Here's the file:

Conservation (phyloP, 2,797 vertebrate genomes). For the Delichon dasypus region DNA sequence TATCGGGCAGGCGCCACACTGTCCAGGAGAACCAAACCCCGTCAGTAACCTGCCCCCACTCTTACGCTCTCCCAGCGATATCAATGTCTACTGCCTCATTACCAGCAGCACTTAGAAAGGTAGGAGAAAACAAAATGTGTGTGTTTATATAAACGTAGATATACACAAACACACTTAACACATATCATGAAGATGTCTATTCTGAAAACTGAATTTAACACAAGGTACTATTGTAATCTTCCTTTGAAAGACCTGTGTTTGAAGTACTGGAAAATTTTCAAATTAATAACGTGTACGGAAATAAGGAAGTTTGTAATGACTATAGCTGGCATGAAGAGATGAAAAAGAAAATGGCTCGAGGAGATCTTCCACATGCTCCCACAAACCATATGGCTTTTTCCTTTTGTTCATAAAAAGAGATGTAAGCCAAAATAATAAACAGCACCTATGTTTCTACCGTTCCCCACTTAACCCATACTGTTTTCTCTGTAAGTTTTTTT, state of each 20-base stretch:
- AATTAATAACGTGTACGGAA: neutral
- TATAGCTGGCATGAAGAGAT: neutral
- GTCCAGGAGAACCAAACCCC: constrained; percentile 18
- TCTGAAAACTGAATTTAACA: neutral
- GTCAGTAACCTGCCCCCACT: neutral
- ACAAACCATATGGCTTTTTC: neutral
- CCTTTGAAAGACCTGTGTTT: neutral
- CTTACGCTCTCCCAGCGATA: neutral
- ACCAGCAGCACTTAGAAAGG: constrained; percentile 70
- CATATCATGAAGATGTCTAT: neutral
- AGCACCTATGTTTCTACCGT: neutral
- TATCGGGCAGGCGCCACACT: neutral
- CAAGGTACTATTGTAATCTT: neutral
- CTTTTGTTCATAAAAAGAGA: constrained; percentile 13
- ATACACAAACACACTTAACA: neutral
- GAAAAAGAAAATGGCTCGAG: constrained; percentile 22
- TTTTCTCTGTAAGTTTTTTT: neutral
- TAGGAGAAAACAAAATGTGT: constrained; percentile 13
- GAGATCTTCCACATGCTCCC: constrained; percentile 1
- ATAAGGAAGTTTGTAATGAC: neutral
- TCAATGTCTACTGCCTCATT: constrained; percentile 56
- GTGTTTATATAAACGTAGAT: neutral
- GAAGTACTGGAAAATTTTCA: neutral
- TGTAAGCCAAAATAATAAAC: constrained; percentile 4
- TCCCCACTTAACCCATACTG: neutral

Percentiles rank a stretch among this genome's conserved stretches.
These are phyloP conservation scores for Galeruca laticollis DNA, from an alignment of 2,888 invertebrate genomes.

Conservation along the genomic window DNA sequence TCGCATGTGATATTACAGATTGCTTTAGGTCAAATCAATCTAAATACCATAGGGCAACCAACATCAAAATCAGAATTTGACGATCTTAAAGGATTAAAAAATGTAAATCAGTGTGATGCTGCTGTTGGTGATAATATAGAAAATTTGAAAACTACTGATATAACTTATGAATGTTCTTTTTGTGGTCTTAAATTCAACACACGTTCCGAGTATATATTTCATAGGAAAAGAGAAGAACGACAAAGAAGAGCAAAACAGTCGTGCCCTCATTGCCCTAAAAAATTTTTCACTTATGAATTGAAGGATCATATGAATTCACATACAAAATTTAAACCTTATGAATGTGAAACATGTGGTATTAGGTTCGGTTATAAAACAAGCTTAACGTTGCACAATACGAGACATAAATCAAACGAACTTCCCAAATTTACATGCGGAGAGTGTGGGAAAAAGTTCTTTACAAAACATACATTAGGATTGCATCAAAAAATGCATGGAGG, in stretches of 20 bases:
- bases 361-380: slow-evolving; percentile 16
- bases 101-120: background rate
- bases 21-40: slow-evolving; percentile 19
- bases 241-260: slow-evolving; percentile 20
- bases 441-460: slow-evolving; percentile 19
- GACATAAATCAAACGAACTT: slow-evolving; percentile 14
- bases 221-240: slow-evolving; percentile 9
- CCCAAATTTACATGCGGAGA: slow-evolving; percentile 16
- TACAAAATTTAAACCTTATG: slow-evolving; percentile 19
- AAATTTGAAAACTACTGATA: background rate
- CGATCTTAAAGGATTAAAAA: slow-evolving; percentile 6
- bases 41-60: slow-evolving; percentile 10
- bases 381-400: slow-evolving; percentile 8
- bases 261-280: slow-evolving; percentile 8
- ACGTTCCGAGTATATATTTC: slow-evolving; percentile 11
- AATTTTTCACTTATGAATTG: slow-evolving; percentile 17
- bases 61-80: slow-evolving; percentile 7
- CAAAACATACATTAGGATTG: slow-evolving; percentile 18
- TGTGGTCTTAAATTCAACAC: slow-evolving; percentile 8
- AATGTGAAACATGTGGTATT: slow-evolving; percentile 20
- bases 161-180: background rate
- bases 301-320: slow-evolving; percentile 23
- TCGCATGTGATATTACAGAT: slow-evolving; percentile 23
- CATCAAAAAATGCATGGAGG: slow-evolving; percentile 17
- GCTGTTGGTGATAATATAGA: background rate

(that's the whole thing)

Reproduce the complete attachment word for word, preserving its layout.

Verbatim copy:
Conservation (phyloP, 2,797 vertebrate genomes). For the Delichon dasypus region DNA sequence TATCGGGCAGGCGCCACACTGTCCAGGAGAACCAAACCCCGTCAGTAACCTGCCCCCACTCTTACGCTCTCCCAGCGATATCAATGTCTACTGCCTCATTACCAGCAGCACTTAGAAAGGTAGGAGAAAACAAAATGTGTGTGTTTATATAAACGTAGATATACACAAACACACTTAACACATATCATGAAGATGTCTATTCTGAAAACTGAATTTAACACAAGGTACTATTGTAATCTTCCTTTGAAAGACCTGTGTTTGAAGTACTGGAAAATTTTCAAATTAATAACGTGTACGGAAATAAGGAAGTTTGTAATGACTATAGCTGGCATGAAGAGATGAAAAAGAAAATGGCTCGAGGAGATCTTCCACATGCTCCCACAAACCATATGGCTTTTTCCTTTTGTTCATAAAAAGAGATGTAAGCCAAAATAATAAACAGCACCTATGTTTCTACCGTTCCCCACTTAACCCATACTGTTTTCTCTGTAAGTTTTTTT, state of each 20-base stretch:
- AATTAATAACGTGTACGGAA: neutral
- TATAGCTGGCATGAAGAGAT: neutral
- GTCCAGGAGAACCAAACCCC: constrained; percentile 18
- TCTGAAAACTGAATTTAACA: neutral
- GTCAGTAACCTGCCCCCACT: neutral
- ACAAACCATATGGCTTTTTC: neutral
- CCTTTGAAAGACCTGTGTTT: neutral
- CTTACGCTCTCCCAGCGATA: neutral
- ACCAGCAGCACTTAGAAAGG: constrained; percentile 70
- CATATCATGAAGATGTCTAT: neutral
- AGCACCTATGTTTCTACCGT: neutral
- TATCGGGCAGGCGCCACACT: neutral
- CAAGGTACTATTGTAATCTT: neutral
- CTTTTGTTCATAAAAAGAGA: constrained; percentile 13
- ATACACAAACACACTTAACA: neutral
- GAAAAAGAAAATGGCTCGAG: constrained; percentile 22
- TTTTCTCTGTAAGTTTTTTT: neutral
- TAGGAGAAAACAAAATGTGT: constrained; percentile 13
- GAGATCTTCCACATGCTCCC: constrained; percentile 1
- ATAAGGAAGTTTGTAATGAC: neutral
- TCAATGTCTACTGCCTCATT: constrained; percentile 56
- GTGTTTATATAAACGTAGAT: neutral
- GAAGTACTGGAAAATTTTCA: neutral
- TGTAAGCCAAAATAATAAAC: constrained; percentile 4
- TCCCCACTTAACCCATACTG: neutral

Percentiles rank a stretch among this genome's conserved stretches.
These are phyloP conservation scores for Galeruca laticollis DNA, from an alignment of 2,888 invertebrate genomes.

Conservation along the genomic window DNA sequence TCGCATGTGATATTACAGATTGCTTTAGGTCAAATCAATCTAAATACCATAGGGCAACCAACATCAAAATCAGAATTTGACGATCTTAAAGGATTAAAAAATGTAAATCAGTGTGATGCTGCTGTTGGTGATAATATAGAAAATTTGAAAACTACTGATATAACTTATGAATGTTCTTTTTGTGGTCTTAAATTCAACACACGTTCCGAGTATATATTTCATAGGAAAAGAGAAGAACGACAAAGAAGAGCAAAACAGTCGTGCCCTCATTGCCCTAAAAAATTTTTCACTTATGAATTGAAGGATCATATGAATTCACATACAAAATTTAAACCTTATGAATGTGAAACATGTGGTATTAGGTTCGGTTATAAAACAAGCTTAACGTTGCACAATACGAGACATAAATCAAACGAACTTCCCAAATTTACATGCGGAGAGTGTGGGAAAAAGTTCTTTACAAAACATACATTAGGATTGCATCAAAAAATGCATGGAGG, in stretches of 20 bases:
- bases 361-380: slow-evolving; percentile 16
- bases 101-120: background rate
- bases 21-40: slow-evolving; percentile 19
- bases 241-260: slow-evolving; percentile 20
- bases 441-460: slow-evolving; percentile 19
- GACATAAATCAAACGAACTT: slow-evolving; percentile 14
- bases 221-240: slow-evolving; percentile 9
- CCCAAATTTACATGCGGAGA: slow-evolving; percentile 16
- TACAAAATTTAAACCTTATG: slow-evolving; percentile 19
- AAATTTGAAAACTACTGATA: background rate
- CGATCTTAAAGGATTAAAAA: slow-evolving; percentile 6
- bases 41-60: slow-evolving; percentile 10
- bases 381-400: slow-evolving; percentile 8
- bases 261-280: slow-evolving; percentile 8
- ACGTTCCGAGTATATATTTC: slow-evolving; percentile 11
- AATTTTTCACTTATGAATTG: slow-evolving; percentile 17
- bases 61-80: slow-evolving; percentile 7
- CAAAACATACATTAGGATTG: slow-evolving; percentile 18
- TGTGGTCTTAAATTCAACAC: slow-evolving; percentile 8
- AATGTGAAACATGTGGTATT: slow-evolving; percentile 20
- bases 161-180: background rate
- bases 301-320: slow-evolving; percentile 23
- TCGCATGTGATATTACAGAT: slow-evolving; percentile 23
- CATCAAAAAATGCATGGAGG: slow-evolving; percentile 17
- GCTGTTGGTGATAATATAGA: background rate